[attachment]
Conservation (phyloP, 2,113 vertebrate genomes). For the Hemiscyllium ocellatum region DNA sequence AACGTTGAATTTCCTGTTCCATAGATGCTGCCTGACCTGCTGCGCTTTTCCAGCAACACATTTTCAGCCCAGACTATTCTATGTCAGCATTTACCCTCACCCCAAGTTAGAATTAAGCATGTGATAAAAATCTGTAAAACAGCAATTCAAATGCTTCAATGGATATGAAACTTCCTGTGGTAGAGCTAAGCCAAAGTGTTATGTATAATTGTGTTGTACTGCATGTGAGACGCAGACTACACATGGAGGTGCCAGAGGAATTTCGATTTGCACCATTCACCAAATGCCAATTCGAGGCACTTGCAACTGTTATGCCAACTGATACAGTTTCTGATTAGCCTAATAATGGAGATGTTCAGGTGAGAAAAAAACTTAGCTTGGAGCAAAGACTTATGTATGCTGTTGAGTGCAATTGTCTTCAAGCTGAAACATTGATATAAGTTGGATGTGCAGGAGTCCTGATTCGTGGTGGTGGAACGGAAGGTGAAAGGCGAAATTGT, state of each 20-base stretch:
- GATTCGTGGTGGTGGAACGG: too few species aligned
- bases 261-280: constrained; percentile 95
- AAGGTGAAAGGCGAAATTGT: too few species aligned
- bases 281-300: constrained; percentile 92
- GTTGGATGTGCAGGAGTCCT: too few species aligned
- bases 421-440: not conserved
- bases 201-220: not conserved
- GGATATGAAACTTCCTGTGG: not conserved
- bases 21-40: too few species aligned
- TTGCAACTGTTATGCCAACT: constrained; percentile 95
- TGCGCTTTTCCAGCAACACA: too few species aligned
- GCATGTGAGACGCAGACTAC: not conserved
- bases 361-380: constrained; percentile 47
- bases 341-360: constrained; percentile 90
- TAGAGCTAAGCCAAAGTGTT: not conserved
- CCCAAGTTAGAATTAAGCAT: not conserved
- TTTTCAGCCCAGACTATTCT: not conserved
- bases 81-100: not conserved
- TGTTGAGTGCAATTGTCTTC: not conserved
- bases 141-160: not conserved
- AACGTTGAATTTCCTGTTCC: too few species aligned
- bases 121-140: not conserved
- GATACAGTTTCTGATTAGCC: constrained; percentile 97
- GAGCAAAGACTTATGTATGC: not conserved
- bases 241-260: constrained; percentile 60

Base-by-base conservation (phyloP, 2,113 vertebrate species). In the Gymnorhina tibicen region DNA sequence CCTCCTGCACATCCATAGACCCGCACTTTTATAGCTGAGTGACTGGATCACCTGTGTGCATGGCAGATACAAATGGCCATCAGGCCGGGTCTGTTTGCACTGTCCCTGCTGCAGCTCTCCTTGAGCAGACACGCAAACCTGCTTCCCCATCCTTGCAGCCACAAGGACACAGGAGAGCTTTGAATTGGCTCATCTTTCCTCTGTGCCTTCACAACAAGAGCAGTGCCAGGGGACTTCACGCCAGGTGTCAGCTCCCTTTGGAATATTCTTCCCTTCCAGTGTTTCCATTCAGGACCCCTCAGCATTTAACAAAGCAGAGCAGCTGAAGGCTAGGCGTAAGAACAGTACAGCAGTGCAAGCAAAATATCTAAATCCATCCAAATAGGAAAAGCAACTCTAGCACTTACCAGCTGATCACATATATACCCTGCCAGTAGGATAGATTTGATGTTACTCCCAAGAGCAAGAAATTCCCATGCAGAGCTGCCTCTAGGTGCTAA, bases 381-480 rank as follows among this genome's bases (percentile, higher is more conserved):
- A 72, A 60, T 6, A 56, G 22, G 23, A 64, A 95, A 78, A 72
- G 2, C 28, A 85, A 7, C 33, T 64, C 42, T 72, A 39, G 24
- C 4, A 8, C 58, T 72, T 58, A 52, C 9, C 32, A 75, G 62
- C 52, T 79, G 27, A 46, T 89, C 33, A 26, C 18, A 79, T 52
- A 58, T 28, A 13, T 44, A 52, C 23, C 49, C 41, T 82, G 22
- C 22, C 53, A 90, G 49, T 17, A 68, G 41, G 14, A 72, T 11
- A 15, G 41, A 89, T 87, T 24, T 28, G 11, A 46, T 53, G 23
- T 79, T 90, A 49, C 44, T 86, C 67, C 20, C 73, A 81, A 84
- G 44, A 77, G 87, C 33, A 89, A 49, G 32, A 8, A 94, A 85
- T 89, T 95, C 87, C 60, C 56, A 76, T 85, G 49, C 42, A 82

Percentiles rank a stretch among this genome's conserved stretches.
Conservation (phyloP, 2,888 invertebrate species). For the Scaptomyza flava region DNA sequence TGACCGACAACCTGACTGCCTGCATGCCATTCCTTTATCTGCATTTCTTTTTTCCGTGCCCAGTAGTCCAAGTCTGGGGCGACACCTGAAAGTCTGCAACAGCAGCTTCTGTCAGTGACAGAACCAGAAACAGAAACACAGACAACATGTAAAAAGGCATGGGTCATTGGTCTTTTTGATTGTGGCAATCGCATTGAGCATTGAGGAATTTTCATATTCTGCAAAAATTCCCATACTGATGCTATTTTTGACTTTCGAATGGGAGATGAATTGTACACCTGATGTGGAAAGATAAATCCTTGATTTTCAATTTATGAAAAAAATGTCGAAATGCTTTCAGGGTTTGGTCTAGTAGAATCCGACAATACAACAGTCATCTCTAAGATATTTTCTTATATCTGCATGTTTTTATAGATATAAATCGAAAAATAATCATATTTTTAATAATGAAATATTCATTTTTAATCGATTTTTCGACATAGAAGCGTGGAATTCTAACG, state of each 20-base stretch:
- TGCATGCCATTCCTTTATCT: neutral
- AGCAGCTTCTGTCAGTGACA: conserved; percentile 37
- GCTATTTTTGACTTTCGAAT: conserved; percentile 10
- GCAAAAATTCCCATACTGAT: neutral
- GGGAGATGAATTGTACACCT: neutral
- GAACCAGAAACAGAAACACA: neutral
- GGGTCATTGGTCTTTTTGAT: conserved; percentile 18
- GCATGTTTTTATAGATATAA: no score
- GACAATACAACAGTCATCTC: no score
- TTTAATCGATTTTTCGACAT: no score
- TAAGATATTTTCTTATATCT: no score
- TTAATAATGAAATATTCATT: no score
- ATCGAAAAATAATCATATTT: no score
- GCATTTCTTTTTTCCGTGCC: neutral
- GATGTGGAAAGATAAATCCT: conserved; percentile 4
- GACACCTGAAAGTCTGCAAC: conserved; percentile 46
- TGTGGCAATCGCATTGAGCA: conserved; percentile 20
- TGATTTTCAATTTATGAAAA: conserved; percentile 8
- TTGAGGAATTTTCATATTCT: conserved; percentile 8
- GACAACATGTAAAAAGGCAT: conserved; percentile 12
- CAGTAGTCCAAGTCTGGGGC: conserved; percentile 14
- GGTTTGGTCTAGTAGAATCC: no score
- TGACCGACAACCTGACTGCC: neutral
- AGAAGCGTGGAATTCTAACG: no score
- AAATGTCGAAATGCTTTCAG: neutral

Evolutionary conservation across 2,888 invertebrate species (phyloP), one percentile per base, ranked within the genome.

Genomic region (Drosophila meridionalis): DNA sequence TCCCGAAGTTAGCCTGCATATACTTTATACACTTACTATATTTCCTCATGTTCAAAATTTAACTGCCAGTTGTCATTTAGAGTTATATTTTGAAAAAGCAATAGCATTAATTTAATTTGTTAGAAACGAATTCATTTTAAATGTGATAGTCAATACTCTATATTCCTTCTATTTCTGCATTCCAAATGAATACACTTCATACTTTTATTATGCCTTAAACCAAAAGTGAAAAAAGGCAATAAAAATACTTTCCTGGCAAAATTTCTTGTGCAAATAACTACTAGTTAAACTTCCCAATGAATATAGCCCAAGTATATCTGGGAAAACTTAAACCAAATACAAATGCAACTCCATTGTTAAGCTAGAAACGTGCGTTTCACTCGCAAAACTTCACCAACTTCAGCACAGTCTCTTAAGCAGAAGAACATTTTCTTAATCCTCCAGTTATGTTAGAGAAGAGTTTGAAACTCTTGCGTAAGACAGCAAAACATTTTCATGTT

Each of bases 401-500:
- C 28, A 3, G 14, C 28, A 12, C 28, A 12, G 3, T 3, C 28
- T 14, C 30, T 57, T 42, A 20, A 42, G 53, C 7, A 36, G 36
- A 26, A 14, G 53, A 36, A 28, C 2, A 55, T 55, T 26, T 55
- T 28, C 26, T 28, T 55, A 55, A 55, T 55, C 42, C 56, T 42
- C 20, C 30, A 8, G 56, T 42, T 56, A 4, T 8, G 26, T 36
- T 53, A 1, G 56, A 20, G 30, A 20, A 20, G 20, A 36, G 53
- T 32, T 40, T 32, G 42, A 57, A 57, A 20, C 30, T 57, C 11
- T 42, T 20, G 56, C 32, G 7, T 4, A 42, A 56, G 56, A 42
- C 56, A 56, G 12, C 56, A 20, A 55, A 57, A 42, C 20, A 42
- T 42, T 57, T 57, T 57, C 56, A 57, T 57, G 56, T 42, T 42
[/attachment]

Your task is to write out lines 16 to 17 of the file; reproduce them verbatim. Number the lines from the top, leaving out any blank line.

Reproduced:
- TAGAGCTAAGCCAAAGTGTT: not conserved
- CCCAAGTTAGAATTAAGCAT: not conserved